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“I was mortified,” she told reporters from the Toronto Star and CTV W-5. I thought, ‘This can’t be happening.’” Men have also been victimized. And as Leeman can attest, it’s a scam in which trust, vulnerability and a longing for love are heartlessly exploited.In Vancouver, a gay man named Tony told CBC News that he had lost 0,000 to a man he met on an online dating site. “Scammers are trolling social media and dating sites for victims,” warns Eimiller.Since 2010, Canadians have lost nearly million to romance scams (also called confidence scams or sweetheart scams).Rosanna Leeman, 48, told Canadian reporters that she fell for a widower she met online who told her how incredibly lucky he was to have someone like her in his life.As the FBI puts it, “Victims who have agreed to meet in person with an online love interest have been reported missing, or injured, or in one instance, deceased.” How to avoid romance scams Taking some commonsense precautions can greatly reduce the risk of falling victim to a romance scam. Since social media profiles may be fake, do online searches on your sweetie’s photo and profile to see if it has appeared somewhere else.Be wary if someone asks you to leave Facebook or a dating service to talk “offline.” Be skeptical of boyfriends you’ve never met.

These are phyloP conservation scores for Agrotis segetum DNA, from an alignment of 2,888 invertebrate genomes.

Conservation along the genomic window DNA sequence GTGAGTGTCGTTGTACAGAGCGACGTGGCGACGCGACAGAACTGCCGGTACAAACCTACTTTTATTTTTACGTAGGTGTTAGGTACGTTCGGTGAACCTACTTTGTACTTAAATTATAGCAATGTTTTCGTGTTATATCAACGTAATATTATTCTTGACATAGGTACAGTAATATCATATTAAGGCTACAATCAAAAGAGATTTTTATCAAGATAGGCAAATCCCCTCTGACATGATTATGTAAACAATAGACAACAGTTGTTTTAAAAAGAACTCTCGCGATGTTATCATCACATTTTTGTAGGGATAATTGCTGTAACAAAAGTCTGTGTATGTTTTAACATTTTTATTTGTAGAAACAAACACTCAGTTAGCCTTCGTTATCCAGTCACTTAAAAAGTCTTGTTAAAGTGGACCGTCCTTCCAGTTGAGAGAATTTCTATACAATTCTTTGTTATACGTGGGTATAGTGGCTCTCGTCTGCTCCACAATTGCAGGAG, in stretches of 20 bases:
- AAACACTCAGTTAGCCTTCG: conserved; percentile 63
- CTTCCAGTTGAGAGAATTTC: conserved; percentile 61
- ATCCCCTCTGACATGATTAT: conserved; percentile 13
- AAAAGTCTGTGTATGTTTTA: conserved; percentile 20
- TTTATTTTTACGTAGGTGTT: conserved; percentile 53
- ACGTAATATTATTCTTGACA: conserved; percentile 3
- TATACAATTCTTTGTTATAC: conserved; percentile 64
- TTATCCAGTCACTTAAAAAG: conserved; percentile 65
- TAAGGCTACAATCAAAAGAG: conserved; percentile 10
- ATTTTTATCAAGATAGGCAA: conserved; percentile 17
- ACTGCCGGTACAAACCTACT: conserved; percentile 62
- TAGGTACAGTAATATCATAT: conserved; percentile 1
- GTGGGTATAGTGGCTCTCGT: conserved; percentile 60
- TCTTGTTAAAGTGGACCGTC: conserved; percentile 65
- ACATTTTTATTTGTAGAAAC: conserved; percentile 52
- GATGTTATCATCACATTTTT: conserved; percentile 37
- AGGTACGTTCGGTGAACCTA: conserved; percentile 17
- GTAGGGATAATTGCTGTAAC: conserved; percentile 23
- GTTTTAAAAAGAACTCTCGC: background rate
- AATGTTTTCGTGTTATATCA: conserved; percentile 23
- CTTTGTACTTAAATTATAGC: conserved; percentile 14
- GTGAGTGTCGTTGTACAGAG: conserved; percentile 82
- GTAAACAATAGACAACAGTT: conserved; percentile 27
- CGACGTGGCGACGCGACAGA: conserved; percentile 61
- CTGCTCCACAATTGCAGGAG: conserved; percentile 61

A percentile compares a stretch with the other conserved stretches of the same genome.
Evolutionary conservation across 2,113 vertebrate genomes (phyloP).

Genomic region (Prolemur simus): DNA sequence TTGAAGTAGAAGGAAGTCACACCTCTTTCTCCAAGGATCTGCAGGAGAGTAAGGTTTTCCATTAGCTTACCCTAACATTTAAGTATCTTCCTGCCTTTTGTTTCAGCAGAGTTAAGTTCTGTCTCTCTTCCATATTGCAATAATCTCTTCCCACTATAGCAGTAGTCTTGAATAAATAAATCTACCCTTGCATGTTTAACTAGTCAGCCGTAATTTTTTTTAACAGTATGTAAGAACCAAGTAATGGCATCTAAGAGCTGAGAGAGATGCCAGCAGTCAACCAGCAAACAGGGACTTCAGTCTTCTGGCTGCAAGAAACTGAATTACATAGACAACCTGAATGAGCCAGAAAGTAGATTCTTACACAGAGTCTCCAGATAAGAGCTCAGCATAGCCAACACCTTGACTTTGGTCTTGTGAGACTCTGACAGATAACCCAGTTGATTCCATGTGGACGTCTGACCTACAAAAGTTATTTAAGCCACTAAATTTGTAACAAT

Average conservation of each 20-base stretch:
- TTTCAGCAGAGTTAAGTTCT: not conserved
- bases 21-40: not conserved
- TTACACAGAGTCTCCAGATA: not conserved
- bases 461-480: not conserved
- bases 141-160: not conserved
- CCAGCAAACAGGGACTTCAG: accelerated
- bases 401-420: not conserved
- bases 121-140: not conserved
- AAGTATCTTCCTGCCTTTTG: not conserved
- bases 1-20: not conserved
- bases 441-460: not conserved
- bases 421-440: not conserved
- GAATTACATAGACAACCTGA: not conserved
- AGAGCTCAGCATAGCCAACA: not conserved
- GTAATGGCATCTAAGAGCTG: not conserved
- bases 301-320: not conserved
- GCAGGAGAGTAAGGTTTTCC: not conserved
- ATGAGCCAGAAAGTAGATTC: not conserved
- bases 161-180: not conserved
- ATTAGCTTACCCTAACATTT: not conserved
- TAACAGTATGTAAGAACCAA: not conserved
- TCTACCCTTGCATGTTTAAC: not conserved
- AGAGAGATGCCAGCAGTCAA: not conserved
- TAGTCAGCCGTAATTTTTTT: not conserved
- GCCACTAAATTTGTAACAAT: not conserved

In a particularly sinister variation of the scam, a “suitor” convinces a woman in love to disrobe for him on Skype or other communications he can videotape.
“If someone is asking for money or professing their love to you before you’ve even met them, that should suggest this may be fraud,” says Eimiller.
Other common red flags, she says, include a suitor who can’t meet you because he is supposedly working overseas, Do not send money to anyone you don’t know personally.
In figures from romancescam.org, which has 59,000 members, 1,813 members have reported more than ,891,837 in losses to romance scams – an average of more than ,430 in losses per victim.
A scam based in Nigeria The victims tend to be widowed or divorced women in their fifties targeted by criminal syndicates usually based in Nigeria, according to the FBI.
“There can’t be a man this horrible, to do what he did to me,” she told FBI investigators.